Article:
We can confirm that mostly no or faint odours and occasionally moderate odours were witnessed on the visits made to the community during February 2019, which would not amount to what you refer to as a smell nuisance.

So although we received 57 complaint reports COEC didn’t think there was a problem. There is a problem for the local residents who have taken the time to report it.

I estimate that for every report made through the CC website there are probably 10 households who don’t

During February the CC has also been contacted by local residents because of noise which appears to have started about the same time that the most recent smell incidents were being reported. Veolia had to bring in mobile centrifuges to deal with sludge levels.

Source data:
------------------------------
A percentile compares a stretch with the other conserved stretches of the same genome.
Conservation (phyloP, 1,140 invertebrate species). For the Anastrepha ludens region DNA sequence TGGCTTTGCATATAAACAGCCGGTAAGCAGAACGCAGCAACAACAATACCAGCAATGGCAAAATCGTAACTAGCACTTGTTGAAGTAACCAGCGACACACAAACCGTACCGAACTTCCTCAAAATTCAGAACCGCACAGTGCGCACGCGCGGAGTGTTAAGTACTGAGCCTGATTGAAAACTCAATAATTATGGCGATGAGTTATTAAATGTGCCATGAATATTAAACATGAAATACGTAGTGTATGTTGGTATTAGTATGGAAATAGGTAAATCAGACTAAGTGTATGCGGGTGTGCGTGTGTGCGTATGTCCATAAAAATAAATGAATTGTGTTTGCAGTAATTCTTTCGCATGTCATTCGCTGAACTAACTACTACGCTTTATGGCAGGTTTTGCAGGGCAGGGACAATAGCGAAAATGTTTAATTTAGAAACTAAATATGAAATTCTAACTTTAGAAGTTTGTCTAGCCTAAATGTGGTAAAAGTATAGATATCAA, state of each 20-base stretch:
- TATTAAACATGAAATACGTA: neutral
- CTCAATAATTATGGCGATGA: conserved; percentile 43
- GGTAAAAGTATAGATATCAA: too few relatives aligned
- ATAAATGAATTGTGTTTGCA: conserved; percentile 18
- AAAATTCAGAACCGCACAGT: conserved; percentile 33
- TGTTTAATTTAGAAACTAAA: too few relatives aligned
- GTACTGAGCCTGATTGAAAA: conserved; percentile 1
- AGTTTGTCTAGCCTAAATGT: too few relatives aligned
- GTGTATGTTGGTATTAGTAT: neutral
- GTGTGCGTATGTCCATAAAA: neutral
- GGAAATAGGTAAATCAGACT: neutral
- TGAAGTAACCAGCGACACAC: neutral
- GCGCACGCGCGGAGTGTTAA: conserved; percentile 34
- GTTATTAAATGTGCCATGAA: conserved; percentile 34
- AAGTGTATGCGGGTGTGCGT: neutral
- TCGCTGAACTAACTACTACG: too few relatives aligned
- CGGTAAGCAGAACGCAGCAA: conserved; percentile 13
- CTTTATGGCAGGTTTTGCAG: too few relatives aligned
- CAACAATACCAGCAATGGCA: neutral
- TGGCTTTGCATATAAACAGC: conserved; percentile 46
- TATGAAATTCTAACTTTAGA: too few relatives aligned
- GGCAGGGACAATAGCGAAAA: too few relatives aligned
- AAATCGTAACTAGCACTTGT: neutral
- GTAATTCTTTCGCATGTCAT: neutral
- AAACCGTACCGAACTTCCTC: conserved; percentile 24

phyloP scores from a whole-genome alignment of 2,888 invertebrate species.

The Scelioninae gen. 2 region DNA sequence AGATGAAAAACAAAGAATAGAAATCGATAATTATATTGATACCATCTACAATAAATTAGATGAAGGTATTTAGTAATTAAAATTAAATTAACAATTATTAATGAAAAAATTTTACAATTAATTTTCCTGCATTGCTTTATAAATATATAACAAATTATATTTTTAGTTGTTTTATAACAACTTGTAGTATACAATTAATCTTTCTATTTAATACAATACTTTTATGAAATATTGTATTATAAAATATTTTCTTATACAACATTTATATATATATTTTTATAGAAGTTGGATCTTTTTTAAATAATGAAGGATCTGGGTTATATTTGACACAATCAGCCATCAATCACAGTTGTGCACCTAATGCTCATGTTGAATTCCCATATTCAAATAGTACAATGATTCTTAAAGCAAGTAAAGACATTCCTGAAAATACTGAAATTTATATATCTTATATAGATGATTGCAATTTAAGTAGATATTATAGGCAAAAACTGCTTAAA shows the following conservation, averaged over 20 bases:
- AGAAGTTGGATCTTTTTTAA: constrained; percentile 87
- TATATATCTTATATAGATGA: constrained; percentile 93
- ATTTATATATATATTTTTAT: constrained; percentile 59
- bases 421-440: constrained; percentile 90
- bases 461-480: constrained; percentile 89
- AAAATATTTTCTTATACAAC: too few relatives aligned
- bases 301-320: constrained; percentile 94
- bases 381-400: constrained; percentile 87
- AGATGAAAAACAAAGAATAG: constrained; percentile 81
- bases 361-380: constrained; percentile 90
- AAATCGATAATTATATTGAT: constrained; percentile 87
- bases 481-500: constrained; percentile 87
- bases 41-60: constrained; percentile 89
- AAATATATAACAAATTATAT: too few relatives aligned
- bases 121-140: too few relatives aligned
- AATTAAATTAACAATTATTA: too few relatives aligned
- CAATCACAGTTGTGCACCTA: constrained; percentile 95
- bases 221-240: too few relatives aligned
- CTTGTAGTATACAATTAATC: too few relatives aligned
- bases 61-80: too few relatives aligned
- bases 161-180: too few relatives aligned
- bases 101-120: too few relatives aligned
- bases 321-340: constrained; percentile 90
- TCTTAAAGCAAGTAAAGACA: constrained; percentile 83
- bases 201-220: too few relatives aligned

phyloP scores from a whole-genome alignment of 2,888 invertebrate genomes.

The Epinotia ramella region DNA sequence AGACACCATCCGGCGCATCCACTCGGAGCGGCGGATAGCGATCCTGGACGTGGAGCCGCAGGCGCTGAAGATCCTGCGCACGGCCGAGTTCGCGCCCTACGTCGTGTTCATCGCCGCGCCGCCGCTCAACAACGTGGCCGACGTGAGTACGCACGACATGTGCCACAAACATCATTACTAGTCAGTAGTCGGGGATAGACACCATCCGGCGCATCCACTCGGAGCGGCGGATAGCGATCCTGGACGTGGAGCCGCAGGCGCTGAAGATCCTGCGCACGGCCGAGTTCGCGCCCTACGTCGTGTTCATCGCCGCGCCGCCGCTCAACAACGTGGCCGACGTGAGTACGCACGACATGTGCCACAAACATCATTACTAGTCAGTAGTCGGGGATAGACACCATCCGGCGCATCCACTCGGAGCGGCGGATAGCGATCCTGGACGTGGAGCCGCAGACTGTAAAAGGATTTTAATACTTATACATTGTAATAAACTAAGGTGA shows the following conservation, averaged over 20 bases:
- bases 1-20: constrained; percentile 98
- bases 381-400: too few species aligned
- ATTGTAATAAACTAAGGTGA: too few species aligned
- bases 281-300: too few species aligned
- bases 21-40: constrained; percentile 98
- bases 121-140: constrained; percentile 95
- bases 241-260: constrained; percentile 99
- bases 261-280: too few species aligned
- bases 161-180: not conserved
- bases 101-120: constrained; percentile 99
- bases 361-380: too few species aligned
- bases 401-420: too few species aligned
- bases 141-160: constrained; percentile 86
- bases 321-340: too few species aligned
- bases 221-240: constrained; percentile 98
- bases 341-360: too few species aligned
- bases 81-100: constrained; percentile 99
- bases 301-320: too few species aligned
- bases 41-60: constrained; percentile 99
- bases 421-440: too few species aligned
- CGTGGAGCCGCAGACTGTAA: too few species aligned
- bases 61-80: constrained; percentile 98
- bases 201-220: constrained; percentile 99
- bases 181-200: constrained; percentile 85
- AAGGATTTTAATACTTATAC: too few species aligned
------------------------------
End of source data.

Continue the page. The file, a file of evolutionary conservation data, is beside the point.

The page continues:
Leith Links CC received the response below from the City Council investigating noise

I refer to your emails below concerning a miscellaneous noise, causing disturbance over a wide area around Seafield / Restalrig. I’m sorry you had not received a reply, however we do not appear to have received your original email. We have now logged your complaint on our system.

With regard to the noise, I have two ongoing complaints in the
Seafield / Prospect Band area and received another from a resident in the Restalrig area yesterday. However, so far it has not been possible to witness the noise being complained off. Seafield Sewage Treatment Works (STW) were also contacted last year, however their investigations did not identify any unusual noise issues from machinery. A noise survey visit to one of the residents had been scheduled for last night, but was cancelled due to the high wind speed; as it affects noise measurements. The noise survey has been re-scheduled for next week.